Stigma against mental illness: a major public health concern

According to a recent report released by the World Health Organisation, in 2022 mental disorders were identified as the leading cause of disability globally. In the same way that physical disorders are a health concern which need meticulous care and treatment, so are mental disorders – so why do mental disorders not get the same sympathy that is obvious in the case of physical ones?

Would you shun a neighbour for spraining their ankle?

Could you reject a family member who has just been diagnosed with diabetes?

These questions seem nonsensical, but indeed encapsulate the illogical nature of stigma towards those with mental health issues which continues to persist in society. The dice is rolled on whether you have the genes and/ or environmental factors that lead to a physical illness in the same way that it is for mental illness.

However, individuals face stigma or in other words, social disapproval because of mental ill health. This acts as an ‘invisible barrier’ preventing access to the mental healthcare that may otherwise provide a lifeline through treatment and intervention. Individuals face difficulty even getting to the door of a mental healthcare professional due to fear of being ostracised by their community and society after admitting that they are ill. In addition, this makes it difficult to access social support which is an important contributor to health. Similarly, fear of being treated differently by people prevents many with mental health issues from speaking with their family and friends about their concerns.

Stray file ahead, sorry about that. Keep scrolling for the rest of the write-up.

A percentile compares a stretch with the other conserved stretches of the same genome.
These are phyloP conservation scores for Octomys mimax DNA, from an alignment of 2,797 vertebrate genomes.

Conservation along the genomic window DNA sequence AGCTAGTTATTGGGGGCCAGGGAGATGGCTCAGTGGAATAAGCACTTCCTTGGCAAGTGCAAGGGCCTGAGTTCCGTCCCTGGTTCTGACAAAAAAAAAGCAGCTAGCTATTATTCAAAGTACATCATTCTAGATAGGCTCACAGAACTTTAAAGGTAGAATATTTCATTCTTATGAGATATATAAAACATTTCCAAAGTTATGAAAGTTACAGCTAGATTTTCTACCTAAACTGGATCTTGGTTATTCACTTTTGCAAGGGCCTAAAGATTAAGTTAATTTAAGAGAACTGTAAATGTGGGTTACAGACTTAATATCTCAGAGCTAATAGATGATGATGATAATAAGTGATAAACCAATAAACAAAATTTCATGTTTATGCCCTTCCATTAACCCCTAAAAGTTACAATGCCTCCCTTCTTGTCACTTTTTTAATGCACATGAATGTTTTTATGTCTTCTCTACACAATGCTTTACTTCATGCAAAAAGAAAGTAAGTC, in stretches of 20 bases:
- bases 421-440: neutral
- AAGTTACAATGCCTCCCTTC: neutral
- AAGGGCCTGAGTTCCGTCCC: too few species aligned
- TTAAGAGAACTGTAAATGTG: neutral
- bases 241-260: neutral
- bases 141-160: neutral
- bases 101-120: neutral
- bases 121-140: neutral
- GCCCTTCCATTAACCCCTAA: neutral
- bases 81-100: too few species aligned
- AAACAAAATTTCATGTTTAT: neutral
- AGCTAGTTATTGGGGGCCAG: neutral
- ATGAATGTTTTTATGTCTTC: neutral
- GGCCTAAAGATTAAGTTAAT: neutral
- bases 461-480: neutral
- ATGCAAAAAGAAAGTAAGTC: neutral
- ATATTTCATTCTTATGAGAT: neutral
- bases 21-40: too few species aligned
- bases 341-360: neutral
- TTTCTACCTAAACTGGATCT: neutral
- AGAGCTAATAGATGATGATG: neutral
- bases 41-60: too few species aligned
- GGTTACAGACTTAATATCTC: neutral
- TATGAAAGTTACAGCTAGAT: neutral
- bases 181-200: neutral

Many people with depression and anxiety get no treatment at all whilst others do not seek help until they reach a crisis. This means that the vast majority of individuals suffering from illness, do so in complete silence or until they are near death. As such, the stigma surrounding mental ill health is a major public health concern given its pervasive nature and potentially devasting outcomes.

For this reason, I urge you to stand in support of those with mental health difficulties whose illness is by no means a definition of their character. In doing so we will be able to create a better world for everyone, including some of the most vulnerable people in society.